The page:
For several years now, I have been experiencing significant problems at work regarding my off-duty volunteer advocacy with Law Enforcement Against Prohibition (LEAP). I tried to resolve these problems in a number of ways but I was not successful in these efforts. Unfortunately, the situation became so bad that I felt I had no choice but to submit a complaint to the British Columbia Human Rights Tribunal. The complaint alleges discrimination in the area of employment on the ground of political belief, contrary to Section 13 of the BC Human Rights Code.

Yesterday, the BCHRT released its first decision about the case. It is a preliminary decision, focused on the issue of timeliness. The decision itself can be read here. The Vancouver Sun also has a writeup.  Because this matter is before the Tribunal, I will refrain from commenting publicly on the actual details of my complaint. The BCHRT is a quasi-judicial body and it is really important for me to respect the legal process underway.

I am seeking pro bono legal assistance. If you have experience in BC human rights law, and you feel the principles raised in this case are important, please contact me. I am not necessarily looking for someone to take over the whole case as that would be a huge commitment. That said, there are a couple of specific areas where I could use some help as the case moves forward.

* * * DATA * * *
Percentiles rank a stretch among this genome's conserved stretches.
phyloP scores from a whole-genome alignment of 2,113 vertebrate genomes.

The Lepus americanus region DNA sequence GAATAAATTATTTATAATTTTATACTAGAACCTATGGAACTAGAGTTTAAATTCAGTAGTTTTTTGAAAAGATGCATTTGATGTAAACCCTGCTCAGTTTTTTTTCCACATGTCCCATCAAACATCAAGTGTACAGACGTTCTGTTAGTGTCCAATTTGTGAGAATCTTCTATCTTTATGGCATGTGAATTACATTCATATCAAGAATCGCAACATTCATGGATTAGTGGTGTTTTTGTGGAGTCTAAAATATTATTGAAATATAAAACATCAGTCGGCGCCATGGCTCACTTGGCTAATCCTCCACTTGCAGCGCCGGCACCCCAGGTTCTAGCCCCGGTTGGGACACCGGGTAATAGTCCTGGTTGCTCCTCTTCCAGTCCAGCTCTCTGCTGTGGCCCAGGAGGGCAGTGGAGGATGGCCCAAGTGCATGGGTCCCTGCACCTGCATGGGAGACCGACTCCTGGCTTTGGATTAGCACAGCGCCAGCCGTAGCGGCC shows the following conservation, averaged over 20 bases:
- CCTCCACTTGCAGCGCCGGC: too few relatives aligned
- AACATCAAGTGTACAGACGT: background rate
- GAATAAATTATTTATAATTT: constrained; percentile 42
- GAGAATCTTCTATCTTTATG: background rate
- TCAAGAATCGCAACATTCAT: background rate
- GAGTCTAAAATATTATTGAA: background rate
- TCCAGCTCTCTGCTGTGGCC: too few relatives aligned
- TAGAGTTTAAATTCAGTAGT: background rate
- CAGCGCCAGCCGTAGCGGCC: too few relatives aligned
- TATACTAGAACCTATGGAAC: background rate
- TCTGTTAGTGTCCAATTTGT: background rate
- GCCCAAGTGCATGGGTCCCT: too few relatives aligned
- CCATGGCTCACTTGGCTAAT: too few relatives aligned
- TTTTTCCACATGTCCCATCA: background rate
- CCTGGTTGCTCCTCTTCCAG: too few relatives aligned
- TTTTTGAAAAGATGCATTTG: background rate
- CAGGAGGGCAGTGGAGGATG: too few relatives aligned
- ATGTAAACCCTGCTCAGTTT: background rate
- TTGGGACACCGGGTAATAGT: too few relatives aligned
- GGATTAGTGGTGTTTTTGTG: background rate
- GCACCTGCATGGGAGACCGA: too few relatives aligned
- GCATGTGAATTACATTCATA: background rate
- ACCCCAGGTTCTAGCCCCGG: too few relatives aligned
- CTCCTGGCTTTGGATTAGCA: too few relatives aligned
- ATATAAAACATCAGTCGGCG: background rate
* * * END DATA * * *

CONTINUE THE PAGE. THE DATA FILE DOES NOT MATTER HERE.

A big “thank you” to the friends, family and colleagues who are supporting me during a very difficult time in my life. I am also grateful for past and current support from LEAP, Stop the Violence BC and the BC Civil Liberties Association.

TEDxVictoria now accepting speaker applications

Applications are now open to become a speaker with TEDxVictoria. This is an amazing local event, put together by an incredible group of volunteers. If you are interested, submit a proposal soon because applications close on June 28th.

The theme this year is emergence.

Essay in Victoria News about police regionalization

This is a well-written essay by Deputy Chief Ducker. Even if you disagree with police regionalization, it raises some interesting facts and anecdotes that many people throughout the CRD probably did not know about or may not have considered:

It’s no secret to VicPD members that many of the region’s hardcore drug dealers, organized criminals and party crowd live in the outlying areas, which most certainly includes Saanich.

The criminal element of these groups ply their trade on the streets of our downtown core and often retire to the bedroom communities, where not enough attention is paid to them. After 34 years I could fill a police notebook with instances where outlying agencies have either declined outright or simply don’t have the true capacity to deal with serious criminal elements living in their communities, leaving it to VicPD to handle or simply allow the problem to be ignored.